Be Patient. Successful PR strategies don’t just happen overnight. Building relationships with the media takes time, persistence, and give and take.

When it comes to PR for startups, we’re dealing with a good ol’ chicken or the egg scenario.

See if this scene sounds familiar…

New startup needs positive media coverage to create buzz. Buzz is needed to create a solid customer base and attract investors. Investors and customers are needed for funds.

The problem?

Usually, the startup needs the funds first to hire a PR agency in order to secure media coverage that helps them land the investors and the customers in the first place.

However, without investors and customers they don’t have the cash for PR, and without a solid PR strategy they don’t have the earned media coverage.

To address this issue, startups commonly will straddle the line and invest here and there in a few PR efforts (meaning, they’ll throw some inconsistent spaghetti against the wall…and hope that it sticks.) A press release here, a PR stunt there. A few bad hires on Upwork, a lot of promises, and no media coverage. It’s stop, start. Stop, start…until nobody believes that PR actually works.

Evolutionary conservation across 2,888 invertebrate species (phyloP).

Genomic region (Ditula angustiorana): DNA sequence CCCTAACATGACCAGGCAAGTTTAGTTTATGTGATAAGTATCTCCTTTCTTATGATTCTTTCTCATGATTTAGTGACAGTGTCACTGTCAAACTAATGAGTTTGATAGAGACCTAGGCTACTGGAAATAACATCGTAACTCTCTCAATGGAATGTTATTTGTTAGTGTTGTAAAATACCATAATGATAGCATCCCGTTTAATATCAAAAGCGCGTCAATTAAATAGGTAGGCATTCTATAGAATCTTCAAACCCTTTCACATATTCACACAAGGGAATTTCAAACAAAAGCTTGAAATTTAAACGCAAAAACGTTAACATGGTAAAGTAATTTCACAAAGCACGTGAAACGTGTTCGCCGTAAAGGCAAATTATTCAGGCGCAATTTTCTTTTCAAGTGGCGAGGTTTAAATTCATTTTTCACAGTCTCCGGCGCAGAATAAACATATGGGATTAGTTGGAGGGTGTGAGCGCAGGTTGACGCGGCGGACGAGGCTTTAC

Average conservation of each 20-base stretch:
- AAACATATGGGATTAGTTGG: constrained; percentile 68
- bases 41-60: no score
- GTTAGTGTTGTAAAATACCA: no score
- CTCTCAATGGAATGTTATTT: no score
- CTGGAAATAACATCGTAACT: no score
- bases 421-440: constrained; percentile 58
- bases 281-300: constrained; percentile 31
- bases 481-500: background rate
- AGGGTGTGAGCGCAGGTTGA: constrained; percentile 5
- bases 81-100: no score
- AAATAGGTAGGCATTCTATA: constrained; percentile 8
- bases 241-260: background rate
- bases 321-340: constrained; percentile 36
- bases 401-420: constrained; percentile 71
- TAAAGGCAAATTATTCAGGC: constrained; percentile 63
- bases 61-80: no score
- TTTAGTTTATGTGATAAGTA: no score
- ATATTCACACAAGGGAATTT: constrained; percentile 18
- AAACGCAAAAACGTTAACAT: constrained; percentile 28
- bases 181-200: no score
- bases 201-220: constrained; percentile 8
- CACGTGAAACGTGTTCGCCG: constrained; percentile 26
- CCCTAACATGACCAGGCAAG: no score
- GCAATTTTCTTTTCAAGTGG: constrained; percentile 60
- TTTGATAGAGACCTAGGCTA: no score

The problem with that outlook is just like with any good (and worthwhile) marketing effort, a one-and-done approach never works – and when it comes to a PR strategy for startups, aggressive consistency is not just key, but absolutely critical to building brand awareness and credibility online.

So, what’s a startup to do?

Your mission – should you choose to accept it – is to do everything in your power to catch media attention from day one. The minute your startup is out of stealth, the clock has started ticking on your brand narrative. Whether you’re taking control of it or not, that’s up to you. But make no mistake, it exists. The question is, would you rather control it, shape it, design it for the public – or let the Internet gods decide your brand’s fate?

If you’re reading this, we know exactly what category you fall into.

After 15 years of working successfully with early stage companies, we have a few simple, but knockout PR strategies to help you get ongoing press for your startup.